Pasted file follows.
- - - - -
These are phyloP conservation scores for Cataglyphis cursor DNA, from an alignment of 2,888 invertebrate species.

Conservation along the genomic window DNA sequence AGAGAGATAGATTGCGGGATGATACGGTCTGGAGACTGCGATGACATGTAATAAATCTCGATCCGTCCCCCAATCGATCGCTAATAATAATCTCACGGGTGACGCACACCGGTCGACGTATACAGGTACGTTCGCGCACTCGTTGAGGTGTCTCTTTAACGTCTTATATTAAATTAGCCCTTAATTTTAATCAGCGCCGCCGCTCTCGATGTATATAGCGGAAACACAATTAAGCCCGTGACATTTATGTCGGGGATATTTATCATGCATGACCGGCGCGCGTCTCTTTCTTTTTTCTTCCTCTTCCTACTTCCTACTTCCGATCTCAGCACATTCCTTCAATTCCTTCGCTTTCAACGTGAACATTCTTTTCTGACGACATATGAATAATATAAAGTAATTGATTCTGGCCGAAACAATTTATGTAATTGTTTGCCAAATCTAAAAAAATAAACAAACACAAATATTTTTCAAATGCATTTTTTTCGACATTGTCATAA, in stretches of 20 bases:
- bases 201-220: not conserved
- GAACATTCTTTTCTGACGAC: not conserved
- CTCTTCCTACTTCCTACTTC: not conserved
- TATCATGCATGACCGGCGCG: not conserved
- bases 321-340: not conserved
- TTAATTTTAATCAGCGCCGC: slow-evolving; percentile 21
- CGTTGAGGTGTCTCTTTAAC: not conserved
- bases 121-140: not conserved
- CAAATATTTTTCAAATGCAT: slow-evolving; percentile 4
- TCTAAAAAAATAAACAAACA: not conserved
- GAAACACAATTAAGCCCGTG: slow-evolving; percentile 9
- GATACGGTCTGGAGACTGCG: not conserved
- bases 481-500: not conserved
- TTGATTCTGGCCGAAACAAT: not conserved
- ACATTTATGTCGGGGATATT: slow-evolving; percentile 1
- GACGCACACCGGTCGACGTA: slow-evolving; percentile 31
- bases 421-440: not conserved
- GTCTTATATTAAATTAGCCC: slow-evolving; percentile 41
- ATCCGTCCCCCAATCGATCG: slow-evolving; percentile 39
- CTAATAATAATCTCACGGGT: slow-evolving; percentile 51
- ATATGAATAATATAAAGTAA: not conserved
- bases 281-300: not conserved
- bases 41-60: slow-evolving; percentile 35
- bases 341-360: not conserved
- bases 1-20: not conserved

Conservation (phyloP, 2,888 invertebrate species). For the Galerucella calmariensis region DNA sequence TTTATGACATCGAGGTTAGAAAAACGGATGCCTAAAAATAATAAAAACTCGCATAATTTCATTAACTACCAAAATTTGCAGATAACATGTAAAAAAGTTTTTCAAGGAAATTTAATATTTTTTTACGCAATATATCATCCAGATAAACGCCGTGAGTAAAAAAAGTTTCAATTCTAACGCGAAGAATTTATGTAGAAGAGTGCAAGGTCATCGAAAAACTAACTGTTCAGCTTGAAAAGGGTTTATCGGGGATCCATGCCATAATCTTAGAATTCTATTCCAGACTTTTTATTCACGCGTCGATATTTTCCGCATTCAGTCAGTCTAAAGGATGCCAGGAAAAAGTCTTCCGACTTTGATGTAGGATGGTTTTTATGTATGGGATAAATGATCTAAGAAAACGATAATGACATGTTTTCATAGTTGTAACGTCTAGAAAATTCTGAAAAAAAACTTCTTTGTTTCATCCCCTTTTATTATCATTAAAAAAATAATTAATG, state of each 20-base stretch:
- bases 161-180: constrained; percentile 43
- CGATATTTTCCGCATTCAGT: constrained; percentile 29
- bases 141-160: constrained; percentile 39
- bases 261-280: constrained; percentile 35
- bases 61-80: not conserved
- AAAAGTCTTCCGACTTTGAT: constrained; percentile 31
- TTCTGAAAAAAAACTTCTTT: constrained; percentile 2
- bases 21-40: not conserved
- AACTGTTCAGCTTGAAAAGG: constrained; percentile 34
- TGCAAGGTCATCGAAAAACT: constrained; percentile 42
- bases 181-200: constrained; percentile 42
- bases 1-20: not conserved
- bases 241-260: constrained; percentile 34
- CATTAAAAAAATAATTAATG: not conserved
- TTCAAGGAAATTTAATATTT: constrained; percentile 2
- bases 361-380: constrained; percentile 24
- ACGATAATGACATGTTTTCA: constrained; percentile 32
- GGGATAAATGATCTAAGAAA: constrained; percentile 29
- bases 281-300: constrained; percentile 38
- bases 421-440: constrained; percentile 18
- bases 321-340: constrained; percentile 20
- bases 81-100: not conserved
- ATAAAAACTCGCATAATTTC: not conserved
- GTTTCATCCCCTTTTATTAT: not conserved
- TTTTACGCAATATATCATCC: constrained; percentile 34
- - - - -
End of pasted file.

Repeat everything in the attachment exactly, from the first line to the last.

These are phyloP conservation scores for Cataglyphis cursor DNA, from an alignment of 2,888 invertebrate species.

Conservation along the genomic window DNA sequence AGAGAGATAGATTGCGGGATGATACGGTCTGGAGACTGCGATGACATGTAATAAATCTCGATCCGTCCCCCAATCGATCGCTAATAATAATCTCACGGGTGACGCACACCGGTCGACGTATACAGGTACGTTCGCGCACTCGTTGAGGTGTCTCTTTAACGTCTTATATTAAATTAGCCCTTAATTTTAATCAGCGCCGCCGCTCTCGATGTATATAGCGGAAACACAATTAAGCCCGTGACATTTATGTCGGGGATATTTATCATGCATGACCGGCGCGCGTCTCTTTCTTTTTTCTTCCTCTTCCTACTTCCTACTTCCGATCTCAGCACATTCCTTCAATTCCTTCGCTTTCAACGTGAACATTCTTTTCTGACGACATATGAATAATATAAAGTAATTGATTCTGGCCGAAACAATTTATGTAATTGTTTGCCAAATCTAAAAAAATAAACAAACACAAATATTTTTCAAATGCATTTTTTTCGACATTGTCATAA, in stretches of 20 bases:
- bases 201-220: not conserved
- GAACATTCTTTTCTGACGAC: not conserved
- CTCTTCCTACTTCCTACTTC: not conserved
- TATCATGCATGACCGGCGCG: not conserved
- bases 321-340: not conserved
- TTAATTTTAATCAGCGCCGC: slow-evolving; percentile 21
- CGTTGAGGTGTCTCTTTAAC: not conserved
- bases 121-140: not conserved
- CAAATATTTTTCAAATGCAT: slow-evolving; percentile 4
- TCTAAAAAAATAAACAAACA: not conserved
- GAAACACAATTAAGCCCGTG: slow-evolving; percentile 9
- GATACGGTCTGGAGACTGCG: not conserved
- bases 481-500: not conserved
- TTGATTCTGGCCGAAACAAT: not conserved
- ACATTTATGTCGGGGATATT: slow-evolving; percentile 1
- GACGCACACCGGTCGACGTA: slow-evolving; percentile 31
- bases 421-440: not conserved
- GTCTTATATTAAATTAGCCC: slow-evolving; percentile 41
- ATCCGTCCCCCAATCGATCG: slow-evolving; percentile 39
- CTAATAATAATCTCACGGGT: slow-evolving; percentile 51
- ATATGAATAATATAAAGTAA: not conserved
- bases 281-300: not conserved
- bases 41-60: slow-evolving; percentile 35
- bases 341-360: not conserved
- bases 1-20: not conserved

Conservation (phyloP, 2,888 invertebrate species). For the Galerucella calmariensis region DNA sequence TTTATGACATCGAGGTTAGAAAAACGGATGCCTAAAAATAATAAAAACTCGCATAATTTCATTAACTACCAAAATTTGCAGATAACATGTAAAAAAGTTTTTCAAGGAAATTTAATATTTTTTTACGCAATATATCATCCAGATAAACGCCGTGAGTAAAAAAAGTTTCAATTCTAACGCGAAGAATTTATGTAGAAGAGTGCAAGGTCATCGAAAAACTAACTGTTCAGCTTGAAAAGGGTTTATCGGGGATCCATGCCATAATCTTAGAATTCTATTCCAGACTTTTTATTCACGCGTCGATATTTTCCGCATTCAGTCAGTCTAAAGGATGCCAGGAAAAAGTCTTCCGACTTTGATGTAGGATGGTTTTTATGTATGGGATAAATGATCTAAGAAAACGATAATGACATGTTTTCATAGTTGTAACGTCTAGAAAATTCTGAAAAAAAACTTCTTTGTTTCATCCCCTTTTATTATCATTAAAAAAATAATTAATG, state of each 20-base stretch:
- bases 161-180: constrained; percentile 43
- CGATATTTTCCGCATTCAGT: constrained; percentile 29
- bases 141-160: constrained; percentile 39
- bases 261-280: constrained; percentile 35
- bases 61-80: not conserved
- AAAAGTCTTCCGACTTTGAT: constrained; percentile 31
- TTCTGAAAAAAAACTTCTTT: constrained; percentile 2
- bases 21-40: not conserved
- AACTGTTCAGCTTGAAAAGG: constrained; percentile 34
- TGCAAGGTCATCGAAAAACT: constrained; percentile 42
- bases 181-200: constrained; percentile 42
- bases 1-20: not conserved
- bases 241-260: constrained; percentile 34
- CATTAAAAAAATAATTAATG: not conserved
- TTCAAGGAAATTTAATATTT: constrained; percentile 2
- bases 361-380: constrained; percentile 24
- ACGATAATGACATGTTTTCA: constrained; percentile 32
- GGGATAAATGATCTAAGAAA: constrained; percentile 29
- bases 281-300: constrained; percentile 38
- bases 421-440: constrained; percentile 18
- bases 321-340: constrained; percentile 20
- bases 81-100: not conserved
- ATAAAAACTCGCATAATTTC: not conserved
- GTTTCATCCCCTTTTATTAT: not conserved
- TTTTACGCAATATATCATCC: constrained; percentile 34